King of film

Martin Scorsese’s most iconic protagonists, from gangsters to psychopaths
By Alex James Taylor | Film+TV | 17 November 2016

Taxi Driver (1976) dir. Martin Scorsese

Top image: Taxi Driver (1976) dir. Martin Scorsese

Throughout Martin Scorsese’s iconic oeuvre, one thing remains a constant: memorable protagonists. From blood-thirsty gangsters to societal outcasts, the most unforgettable ones are often the most mentally deranged.

Top tier, Scorsese’s character depth is second to none. With a little help from his friends – mainly the juggernaut acting trio that is Robert DeNiro, Leonardo DiCaprio and Jack Nicholson – the second-generation Sicilian immigrant from New York has created characters that transcend their films, becoming cinematic icons in themselves. On his 75th birthday, we celebrate Scorsese’s most inimitable protagonists.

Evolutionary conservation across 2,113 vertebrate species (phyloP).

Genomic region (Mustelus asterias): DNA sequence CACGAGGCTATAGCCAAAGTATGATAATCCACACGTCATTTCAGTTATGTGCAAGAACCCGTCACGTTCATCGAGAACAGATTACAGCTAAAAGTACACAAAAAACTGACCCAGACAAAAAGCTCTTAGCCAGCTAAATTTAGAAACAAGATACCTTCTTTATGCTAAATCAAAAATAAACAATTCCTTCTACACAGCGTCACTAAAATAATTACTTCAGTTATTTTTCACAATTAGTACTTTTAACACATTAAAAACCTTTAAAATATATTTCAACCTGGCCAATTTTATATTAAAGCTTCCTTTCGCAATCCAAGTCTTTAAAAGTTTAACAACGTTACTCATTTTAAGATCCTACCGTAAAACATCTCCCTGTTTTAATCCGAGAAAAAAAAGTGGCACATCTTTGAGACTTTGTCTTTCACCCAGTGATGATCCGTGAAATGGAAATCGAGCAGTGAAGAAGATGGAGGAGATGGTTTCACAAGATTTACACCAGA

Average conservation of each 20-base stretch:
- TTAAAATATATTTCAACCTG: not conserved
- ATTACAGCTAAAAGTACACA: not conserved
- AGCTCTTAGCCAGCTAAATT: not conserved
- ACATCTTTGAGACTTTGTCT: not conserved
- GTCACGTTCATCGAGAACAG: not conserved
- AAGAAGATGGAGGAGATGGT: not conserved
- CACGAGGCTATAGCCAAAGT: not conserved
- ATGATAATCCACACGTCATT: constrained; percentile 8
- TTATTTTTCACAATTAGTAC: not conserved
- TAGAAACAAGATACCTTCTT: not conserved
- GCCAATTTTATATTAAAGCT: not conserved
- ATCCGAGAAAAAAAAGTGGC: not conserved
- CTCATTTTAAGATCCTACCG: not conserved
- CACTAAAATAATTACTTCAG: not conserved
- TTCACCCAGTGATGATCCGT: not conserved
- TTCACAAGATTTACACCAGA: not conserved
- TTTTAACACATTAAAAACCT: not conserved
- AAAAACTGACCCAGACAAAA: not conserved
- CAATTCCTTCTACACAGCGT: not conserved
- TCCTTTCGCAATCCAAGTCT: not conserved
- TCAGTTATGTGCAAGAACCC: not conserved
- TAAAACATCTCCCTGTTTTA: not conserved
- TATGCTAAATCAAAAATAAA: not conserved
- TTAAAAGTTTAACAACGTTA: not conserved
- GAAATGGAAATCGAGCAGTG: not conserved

The Wolf of Wall Street (2013): Jordan Belfort

“Let me tell you something. There’s no nobility in poverty. I’ve been a poor man, and I’ve been a rich man. And I choose rich every fucking time.”

That shot of Leonardo DiCaprio stood tall, arms stretched and mouth smugly pursed birthed many a meme, and will forever be the image that defines the actor’s turn as the money-craving, money-laundering, drug-devouring Jordan Belfort in Scorsese’s latest film The Wolf of Wall Street.

Based on the real story of Jordan Belfort, a stockbroker in New York City who engaged in rampant corruption and fraud, The Wolf of Wall Street takes Belfort’s memoirs and ramps them up 100%, with added adding airplane orgies and midgets being thrown into velcro bulls-eyes. Although Matthew McConaughey’s brief but brilliant chest-beating cameo almost stole the limelight, DiCaprio delivered one of his best performances (yet not quite good enough to beat McConaughey to the Best Actor Oscar – don’t worry 2014 DiCaprio, your time will come.)

Cape Fear (1991): Max Cady
The film that propelled Juliette Lewis into the big time, Scorsese’s dramatic thriller Cape Fear saw the then seventeen year-old actress star opposite two-time Oscar winner Robert De Niro – who can forget that creepy thumb sucking scene – as the teenage daughter attracted to De Niro’s menacing Max Cady.